Blackhurst's diary - In which our diarist has trouble putting a face to the Lever name, looks to the likes of Joe Lewis for a new career and sees two very wealthy Yorkshiremen go Dutch.
AN OPEN AND SHUT CASE
Giving a talk to 80 marketing managers from Lever Brothers about the way journalism works, I am struck about how little is known about their business. There can be few more faceless companies than Unilever, their parent. I mention this in the questions and answers that follow. Here is one of the world's largest corporate concerns, yet it has no public identity to speak of. To the relief of the senior executives present, one bright spark says, of course, it's our brands, Persil et al, that enjoy the profile, not the parent company. Judging by their smiles, his bosses agree. Good answer. He will go far. I say I am not so sure. We live in a world where consumers are looking for more from a product. They want to see a personality, to build a sense of trust with the product and the people who supply it. Niall Fitzgerald, their ultimate boss, may be well known within Unilever and in high-powered trade and industry circles, but he is unknown to the public. As for the rest of Unilever's top team, few in the media could name any of them. Nobody knows what Unilever stands for, what it believes in. My fellow speaker rescues me from the stony silence, accusing Lever Brothers of sometimes being too secretive in its dealings with the press. Asked to name companies that can be relied on to be responsive and positive with journalists, we both say, as one, Tesco and Asda. Asked to name one that is not, we both say Marks & Spencer. Given the recent performances of those three businesses, say my colleague and I, there must be a lesson there. At this, everyone, including the senior staff, nods sagely in agreement.
In Edinburgh, on my way to the airport, I share a taxi. My fellow traveller is a management consultant from one of the big, well-known firms. He asks what I do and I tell him. 'Why do we always get a bad press?' he wants to know. I reply: 'Because you're always seen to be sacking people, to be telling management how many jobs must go.' He shakes his head. 'No, management often tell us how many jobs they want to lose. It makes it easier for them if we are seen to be brought in and to make a recommendation. It lessens their pain and makes it easier to sell to staff.' Now we know.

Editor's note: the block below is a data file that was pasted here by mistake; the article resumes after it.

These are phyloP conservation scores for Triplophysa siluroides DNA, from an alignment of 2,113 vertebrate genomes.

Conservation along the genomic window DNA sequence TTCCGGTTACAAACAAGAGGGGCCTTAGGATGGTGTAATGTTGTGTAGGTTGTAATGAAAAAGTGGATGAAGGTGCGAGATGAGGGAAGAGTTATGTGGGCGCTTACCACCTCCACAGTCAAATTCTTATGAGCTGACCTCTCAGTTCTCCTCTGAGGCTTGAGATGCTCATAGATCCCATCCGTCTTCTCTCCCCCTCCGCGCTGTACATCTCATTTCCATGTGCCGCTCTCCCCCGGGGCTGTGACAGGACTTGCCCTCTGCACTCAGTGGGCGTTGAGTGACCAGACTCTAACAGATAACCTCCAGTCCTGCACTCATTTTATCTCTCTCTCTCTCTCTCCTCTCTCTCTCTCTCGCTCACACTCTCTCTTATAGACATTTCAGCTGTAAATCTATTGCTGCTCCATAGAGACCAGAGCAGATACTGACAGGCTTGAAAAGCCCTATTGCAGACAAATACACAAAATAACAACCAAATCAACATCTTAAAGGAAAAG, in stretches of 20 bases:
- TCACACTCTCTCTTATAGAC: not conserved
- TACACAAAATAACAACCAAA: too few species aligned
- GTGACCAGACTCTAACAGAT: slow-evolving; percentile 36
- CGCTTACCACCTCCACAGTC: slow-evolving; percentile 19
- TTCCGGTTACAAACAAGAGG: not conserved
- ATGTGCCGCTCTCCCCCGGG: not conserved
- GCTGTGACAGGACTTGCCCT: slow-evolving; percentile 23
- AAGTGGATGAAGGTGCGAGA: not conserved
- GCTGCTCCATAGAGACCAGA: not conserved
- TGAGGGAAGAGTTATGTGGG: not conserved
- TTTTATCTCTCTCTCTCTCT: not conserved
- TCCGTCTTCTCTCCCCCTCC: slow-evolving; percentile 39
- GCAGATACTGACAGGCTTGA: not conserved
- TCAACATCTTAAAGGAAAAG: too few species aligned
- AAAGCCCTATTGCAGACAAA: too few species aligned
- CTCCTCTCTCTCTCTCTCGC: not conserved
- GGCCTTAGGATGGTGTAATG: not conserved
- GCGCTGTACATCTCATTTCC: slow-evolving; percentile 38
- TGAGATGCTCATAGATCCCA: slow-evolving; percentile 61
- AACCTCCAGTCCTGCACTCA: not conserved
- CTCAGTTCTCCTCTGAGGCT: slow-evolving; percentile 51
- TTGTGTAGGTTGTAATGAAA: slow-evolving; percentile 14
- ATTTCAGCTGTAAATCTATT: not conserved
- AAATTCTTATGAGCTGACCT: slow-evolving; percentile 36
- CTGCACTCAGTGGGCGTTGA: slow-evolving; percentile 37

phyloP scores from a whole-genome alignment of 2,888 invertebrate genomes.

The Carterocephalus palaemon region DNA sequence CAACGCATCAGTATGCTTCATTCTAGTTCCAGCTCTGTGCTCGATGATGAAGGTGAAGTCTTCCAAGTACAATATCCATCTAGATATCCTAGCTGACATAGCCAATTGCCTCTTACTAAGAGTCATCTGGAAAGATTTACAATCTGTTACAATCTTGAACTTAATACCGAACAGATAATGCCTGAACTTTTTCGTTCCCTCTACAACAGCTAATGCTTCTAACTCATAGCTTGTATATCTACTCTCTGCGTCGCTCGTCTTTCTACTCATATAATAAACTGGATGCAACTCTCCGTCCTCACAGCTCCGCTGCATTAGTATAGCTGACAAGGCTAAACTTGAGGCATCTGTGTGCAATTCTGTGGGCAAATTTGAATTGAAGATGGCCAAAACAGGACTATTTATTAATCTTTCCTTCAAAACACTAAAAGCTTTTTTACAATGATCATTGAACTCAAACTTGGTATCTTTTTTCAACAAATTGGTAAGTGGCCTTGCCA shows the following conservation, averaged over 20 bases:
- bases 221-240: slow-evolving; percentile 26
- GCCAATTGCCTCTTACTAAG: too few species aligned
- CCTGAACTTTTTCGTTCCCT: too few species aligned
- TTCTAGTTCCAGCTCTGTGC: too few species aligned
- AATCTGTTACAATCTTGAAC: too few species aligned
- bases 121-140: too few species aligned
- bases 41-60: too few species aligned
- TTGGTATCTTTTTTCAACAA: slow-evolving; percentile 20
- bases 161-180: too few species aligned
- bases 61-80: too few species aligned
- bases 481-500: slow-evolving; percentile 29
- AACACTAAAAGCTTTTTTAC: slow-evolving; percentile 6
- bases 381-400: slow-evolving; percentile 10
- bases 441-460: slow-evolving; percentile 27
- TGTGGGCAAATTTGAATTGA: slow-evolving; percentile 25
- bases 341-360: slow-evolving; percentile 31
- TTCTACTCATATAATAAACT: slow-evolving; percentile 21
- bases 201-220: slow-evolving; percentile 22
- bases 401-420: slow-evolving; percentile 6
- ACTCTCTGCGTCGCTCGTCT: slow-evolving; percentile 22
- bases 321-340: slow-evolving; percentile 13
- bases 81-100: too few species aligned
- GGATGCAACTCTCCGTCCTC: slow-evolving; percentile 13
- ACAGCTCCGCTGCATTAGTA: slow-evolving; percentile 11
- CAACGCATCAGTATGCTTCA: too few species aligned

SPECULATE, ACCUMULATE, VEGETATE
A senior colleague comes to see me. He is leaving journalism to pursue a business career. First stop is an MBA from Insead. When I say: 'But the most successful businessmen I know do not possess MBAs,' he explains that he feels he needs to acquire a commercial knowledge and business school seems like the best place. An alternative grounding, with much better prospects, is currency trading. Forget internet, media, property, software, any other sector you care to mention - the global money markets are where the big money is. You learn the ropes, then go offshore, from where you make daring forays into the markets and, it would seem, Bob's your uncle. Joe Lewis did it and became Britain's richest man. Michael Tabor is another, operating, like Lewis, from the Bahamas. Now, another currency speculator, Derrick Smith, is building a 45,000 square feet home, costing £25 million, at Sandy Lane, Barbados, Smith already owns a £10 million home next door to the site or his new one. My colleague should apply to work for one of these three. On second thoughts, maybe I should.
TAKING CARE OF THE PENNIES
As a fellow Northerner, I find it hard not to like Paul Sykes, the Yorkshire entrepreneur. Unlike the rest of us, he has not sold out, remaining faithful to his roots. Talking to him, I find my vowels hardening and my accent slipping back to its old self. I do not share his views on Europe, where he is profoundly sceptic, to the extent of funding the anti-euro campaign, but as a businessman he has few equals. Three times he has made fortunes, from scrap metal, property development (he built Meadowhall, the giant Sheffield retail centre) and the internet. The only evidence of wealth changing him is that he now has more opportunity to spout his political opinions. He is still the bluff, down-to-earth character he has always been. One of his closest friends is Jack Tordoff, the Leeds car dealer (estimated worth: £60 million). The other day, Sykes (estimated worth: £350 million) was lunching with Tordoff in one of Leeds' plusher restaurants in Headingley. After they talked, presumably, about the euro, the fate of Yorkshire County Cricket Club and all the other things sent to distract Yorkshire's elite, they turn to a more pressing matter: who will pay for the lunch. The two of them, worth a combined £400 million-plus, carefully go through the bill to see who ate and drank what. Then they each pay their share. Aye, take care of the pennies and the millions of pounds will take care of themselves.
Chris Blackhurst is deputy editor of The Express.